Media technology, such as tablets and smartphones, is posing a threat to the physical development of children. With increased use of media devices in our daily lives, postural imbalances and chronic pain issues will likely develop at earlier stages in childrens’ growth. As a result, physical therapists will be faced with the challenge of combating poor postural habits and treating chronic pain in younger patients.
The invention of the television marked the beginning of an era when entertainment media would grow to undermine physical activity in the development of children. Over time, nearly every household in North America contained a television and eventually, multiple devices for entertainment became the norm. As technology grew, the accessibility and usability of media devices grew simultaneously. Today, iPads serve as tools for parenting, providing a simple way to keep toddlers well-behaved. Smartphones are in almost every teenager’s possession and rarely left untouched for more than a few minutes. Computers and tablets have become integrated into middle school and high school curriculums and homework. One could argue that an increasingly technology-dependent society demands technology-savvy individuals. So, it is beneficial to train the next generation to be proficient in using smartphones, tablets and other devices. However, the idea of inserting media technology for children at a young age could hinder their physical development and create a long-term onset of various functional, postural and strength issues. The general decline in physical activity by using these devices regularly will significantly impact the overall health, weight, strength and fitness of children during their development1.
One of the most common cases I have seen while working as an aide at an outpatient physical therapy clinic is the complaint of neck and shoulder pain from patients who spend long hours working at a computer. The conditions that result from sitting and working at a computer during extended periods of time, on a daily basis, affect posture and muscle balance. “Sitting is the new smoking” is often quoted to describe the dangers of sitting and using computers and other media devices extensively throughout the day. Improper posture can have a variety of musculoskeletal and neurological repercussions. For example, forward head and rounded shoulder posture – a common postural finding resulting from overuse of computers and tablets – is partly related to a lengthening of the upper back muscles and a shortening of the cervical spine extensors. This muscle imbalance allows undue stress to bones, joints, ligaments and muscles which can cause aching, pain, headaches and limited range of motion2.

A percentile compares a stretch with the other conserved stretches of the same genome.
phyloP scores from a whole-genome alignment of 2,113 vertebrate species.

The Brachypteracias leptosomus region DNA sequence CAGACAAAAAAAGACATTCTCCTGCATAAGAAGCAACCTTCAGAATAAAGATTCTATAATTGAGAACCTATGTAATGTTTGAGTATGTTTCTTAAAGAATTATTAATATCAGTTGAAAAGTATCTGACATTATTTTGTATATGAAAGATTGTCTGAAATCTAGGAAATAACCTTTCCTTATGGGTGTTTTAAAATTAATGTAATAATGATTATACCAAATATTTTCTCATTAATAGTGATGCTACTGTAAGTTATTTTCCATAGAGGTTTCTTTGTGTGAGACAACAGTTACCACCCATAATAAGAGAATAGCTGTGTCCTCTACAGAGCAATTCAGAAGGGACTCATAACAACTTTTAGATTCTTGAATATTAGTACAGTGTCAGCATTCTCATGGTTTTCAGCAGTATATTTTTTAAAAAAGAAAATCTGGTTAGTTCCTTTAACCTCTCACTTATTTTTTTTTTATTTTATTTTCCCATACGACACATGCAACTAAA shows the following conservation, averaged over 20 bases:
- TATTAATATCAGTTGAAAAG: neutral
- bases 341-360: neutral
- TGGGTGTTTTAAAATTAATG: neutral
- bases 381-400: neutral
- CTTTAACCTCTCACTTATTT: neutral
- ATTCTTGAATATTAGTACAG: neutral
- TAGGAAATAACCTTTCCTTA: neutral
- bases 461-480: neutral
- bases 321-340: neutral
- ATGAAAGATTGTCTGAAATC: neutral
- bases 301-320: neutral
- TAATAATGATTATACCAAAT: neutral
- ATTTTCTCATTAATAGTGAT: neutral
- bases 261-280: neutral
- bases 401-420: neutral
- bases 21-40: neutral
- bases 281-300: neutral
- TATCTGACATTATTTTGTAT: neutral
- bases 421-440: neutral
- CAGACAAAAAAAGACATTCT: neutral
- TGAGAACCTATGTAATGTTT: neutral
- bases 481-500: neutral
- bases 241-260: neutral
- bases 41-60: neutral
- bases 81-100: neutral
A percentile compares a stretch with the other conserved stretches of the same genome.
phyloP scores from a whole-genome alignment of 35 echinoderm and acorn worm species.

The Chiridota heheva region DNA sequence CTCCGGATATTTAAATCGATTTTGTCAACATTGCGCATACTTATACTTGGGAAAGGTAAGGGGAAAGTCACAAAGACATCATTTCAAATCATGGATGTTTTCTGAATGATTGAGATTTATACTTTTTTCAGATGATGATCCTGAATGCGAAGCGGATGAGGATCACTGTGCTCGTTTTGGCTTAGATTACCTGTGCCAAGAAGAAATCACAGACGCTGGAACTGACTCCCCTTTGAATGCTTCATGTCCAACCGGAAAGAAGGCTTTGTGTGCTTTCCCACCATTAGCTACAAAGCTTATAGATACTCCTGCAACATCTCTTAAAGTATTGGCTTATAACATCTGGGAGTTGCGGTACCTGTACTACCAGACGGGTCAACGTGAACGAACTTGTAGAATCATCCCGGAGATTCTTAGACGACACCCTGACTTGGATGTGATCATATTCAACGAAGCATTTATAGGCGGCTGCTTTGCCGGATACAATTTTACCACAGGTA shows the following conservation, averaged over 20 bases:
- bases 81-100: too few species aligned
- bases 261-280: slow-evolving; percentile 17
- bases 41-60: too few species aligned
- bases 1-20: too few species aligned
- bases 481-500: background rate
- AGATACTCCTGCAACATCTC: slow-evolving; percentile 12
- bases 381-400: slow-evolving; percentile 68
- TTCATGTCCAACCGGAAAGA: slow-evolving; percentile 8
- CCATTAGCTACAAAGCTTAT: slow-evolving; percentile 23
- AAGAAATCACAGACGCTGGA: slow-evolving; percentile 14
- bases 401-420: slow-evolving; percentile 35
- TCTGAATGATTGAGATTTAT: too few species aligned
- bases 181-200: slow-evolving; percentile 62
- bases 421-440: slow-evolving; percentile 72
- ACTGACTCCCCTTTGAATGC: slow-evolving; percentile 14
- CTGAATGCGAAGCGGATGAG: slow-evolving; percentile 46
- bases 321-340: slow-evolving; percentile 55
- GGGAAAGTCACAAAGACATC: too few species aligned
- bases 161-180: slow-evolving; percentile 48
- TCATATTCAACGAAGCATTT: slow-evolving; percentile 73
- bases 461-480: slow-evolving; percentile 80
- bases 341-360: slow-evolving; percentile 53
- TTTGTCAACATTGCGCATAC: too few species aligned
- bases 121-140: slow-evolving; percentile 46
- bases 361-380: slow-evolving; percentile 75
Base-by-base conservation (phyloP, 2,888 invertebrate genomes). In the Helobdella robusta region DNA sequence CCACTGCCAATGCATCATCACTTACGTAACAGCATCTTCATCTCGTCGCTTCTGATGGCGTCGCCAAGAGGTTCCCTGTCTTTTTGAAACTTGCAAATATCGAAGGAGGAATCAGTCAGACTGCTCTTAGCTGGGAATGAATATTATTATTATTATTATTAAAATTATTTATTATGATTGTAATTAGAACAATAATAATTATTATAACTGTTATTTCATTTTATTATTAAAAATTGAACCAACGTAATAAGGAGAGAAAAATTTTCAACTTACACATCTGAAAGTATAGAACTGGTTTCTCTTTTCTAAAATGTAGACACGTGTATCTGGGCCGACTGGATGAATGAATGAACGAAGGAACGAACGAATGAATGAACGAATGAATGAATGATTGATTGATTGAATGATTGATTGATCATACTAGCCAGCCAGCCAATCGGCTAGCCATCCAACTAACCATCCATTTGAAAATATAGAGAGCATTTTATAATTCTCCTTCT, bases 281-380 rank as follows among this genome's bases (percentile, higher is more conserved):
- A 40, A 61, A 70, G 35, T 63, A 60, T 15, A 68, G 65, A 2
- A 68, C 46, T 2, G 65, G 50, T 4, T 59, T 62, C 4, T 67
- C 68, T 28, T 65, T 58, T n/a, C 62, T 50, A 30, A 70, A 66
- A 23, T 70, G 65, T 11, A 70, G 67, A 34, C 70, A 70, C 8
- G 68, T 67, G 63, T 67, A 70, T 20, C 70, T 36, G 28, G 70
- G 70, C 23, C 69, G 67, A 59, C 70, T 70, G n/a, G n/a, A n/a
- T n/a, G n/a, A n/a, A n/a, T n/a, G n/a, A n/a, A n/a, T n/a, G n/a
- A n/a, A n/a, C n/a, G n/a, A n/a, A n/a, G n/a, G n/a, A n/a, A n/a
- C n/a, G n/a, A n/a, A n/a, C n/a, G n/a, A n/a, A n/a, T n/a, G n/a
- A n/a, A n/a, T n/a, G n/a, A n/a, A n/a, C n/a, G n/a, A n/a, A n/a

Since the consequences of enduring poor posture from using portable devices is usually long-term, it may take time to encounter the physical effects. Eventually, it can be expected that complaints of chronic pain as a result of these postural issues will begin to emerge in patients at a younger age and physical therapists will be faced with treating them. It will become critical in the treatment of these issues, to educate children and parents on the importance of developing good postural habits, especially at a young age, where habits are developed. In addition, advising parents to ensure their children participate in a variety of physical activities throughout their growth will be equally as important. Manual therapy may also need to be implemented by physical therapists in the approach to treatment.
The upcoming generation will have increasingly higher pressure from society to be adept in the use of media technology, and it will only further exacerbate postural and musculoskeletal problems as well as chronic pain issues. As a result, physical therapists will be required to come up with new approaches to treating these issues, which will become much more prevalent in younger individuals.
1. Tremblay MS, LeBlanc AG, Kho ME, et al. Systematic review of sedentary behaviour and health indicators in school-aged children and youth. Int J Behav Nutr Phys Act. 2011;8:98. Published 2011 Sep 21. doi:10.1186/1479-5868-8-98
2. Kendall FP, McCreary EK, Provance PG, Rodgers MMI, Romani WA. Fundamentals of Posture. In: Muscles: Testing and Function with Posture and Pain. 5th ed. Baltimore, MD: Lippincott Williams & Wilkins; 2005:52-53.